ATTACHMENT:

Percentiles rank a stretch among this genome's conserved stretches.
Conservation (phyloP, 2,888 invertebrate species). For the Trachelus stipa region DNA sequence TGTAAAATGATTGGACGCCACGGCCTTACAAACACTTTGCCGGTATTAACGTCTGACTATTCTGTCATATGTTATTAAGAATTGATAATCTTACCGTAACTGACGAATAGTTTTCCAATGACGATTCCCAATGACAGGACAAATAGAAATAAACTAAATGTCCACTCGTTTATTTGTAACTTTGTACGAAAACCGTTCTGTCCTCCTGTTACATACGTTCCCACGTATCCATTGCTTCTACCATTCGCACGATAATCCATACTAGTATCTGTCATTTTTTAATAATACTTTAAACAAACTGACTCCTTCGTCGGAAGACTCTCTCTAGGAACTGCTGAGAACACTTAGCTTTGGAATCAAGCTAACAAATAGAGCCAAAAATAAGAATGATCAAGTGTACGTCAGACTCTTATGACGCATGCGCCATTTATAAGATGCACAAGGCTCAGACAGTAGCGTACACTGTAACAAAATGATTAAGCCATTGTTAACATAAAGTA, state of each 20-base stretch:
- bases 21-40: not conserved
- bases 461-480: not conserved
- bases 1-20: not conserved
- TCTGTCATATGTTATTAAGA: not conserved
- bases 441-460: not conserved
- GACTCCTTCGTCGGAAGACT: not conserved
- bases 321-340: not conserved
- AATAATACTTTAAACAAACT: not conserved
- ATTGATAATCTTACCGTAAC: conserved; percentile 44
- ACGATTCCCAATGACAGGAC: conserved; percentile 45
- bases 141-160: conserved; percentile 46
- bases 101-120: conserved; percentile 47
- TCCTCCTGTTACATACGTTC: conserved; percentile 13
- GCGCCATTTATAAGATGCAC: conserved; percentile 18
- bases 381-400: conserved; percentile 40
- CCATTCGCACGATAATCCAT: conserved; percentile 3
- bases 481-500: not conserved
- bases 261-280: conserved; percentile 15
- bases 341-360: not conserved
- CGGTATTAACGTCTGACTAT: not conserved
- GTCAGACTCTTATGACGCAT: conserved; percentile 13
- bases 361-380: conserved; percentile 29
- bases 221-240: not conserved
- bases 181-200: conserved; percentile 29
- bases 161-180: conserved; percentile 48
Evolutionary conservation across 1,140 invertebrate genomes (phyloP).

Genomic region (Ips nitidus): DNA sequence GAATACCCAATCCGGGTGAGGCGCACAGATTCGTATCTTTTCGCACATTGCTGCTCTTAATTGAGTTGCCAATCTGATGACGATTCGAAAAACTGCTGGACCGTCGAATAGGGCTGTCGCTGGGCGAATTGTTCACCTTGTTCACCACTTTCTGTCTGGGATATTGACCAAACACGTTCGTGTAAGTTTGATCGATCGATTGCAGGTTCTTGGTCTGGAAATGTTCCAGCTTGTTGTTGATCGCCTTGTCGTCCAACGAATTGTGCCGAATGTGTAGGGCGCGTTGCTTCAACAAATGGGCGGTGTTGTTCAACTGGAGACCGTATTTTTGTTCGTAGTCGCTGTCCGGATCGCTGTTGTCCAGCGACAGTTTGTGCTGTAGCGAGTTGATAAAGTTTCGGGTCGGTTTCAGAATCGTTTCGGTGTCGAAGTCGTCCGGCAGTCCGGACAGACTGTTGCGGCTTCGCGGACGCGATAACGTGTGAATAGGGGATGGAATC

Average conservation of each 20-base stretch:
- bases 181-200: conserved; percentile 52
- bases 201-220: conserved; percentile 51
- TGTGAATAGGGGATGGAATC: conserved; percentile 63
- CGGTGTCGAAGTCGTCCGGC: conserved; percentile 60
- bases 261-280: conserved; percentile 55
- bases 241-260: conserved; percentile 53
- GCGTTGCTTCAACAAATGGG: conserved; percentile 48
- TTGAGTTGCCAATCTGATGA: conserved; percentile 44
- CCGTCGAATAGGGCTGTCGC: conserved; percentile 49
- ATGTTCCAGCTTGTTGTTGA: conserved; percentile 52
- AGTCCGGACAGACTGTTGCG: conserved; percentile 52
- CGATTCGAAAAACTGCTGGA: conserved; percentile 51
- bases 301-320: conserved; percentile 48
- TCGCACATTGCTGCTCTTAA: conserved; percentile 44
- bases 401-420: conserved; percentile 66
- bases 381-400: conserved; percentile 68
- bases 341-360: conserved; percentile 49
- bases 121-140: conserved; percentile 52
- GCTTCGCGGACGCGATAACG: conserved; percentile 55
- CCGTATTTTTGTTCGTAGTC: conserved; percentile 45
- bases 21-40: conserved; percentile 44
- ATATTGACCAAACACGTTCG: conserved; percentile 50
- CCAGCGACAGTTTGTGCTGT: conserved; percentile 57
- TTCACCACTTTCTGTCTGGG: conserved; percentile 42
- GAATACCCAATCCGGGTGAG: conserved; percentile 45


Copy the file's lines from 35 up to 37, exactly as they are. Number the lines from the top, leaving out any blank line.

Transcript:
- bases 261-280: conserved; percentile 55
- bases 241-260: conserved; percentile 53
- GCGTTGCTTCAACAAATGGG: conserved; percentile 48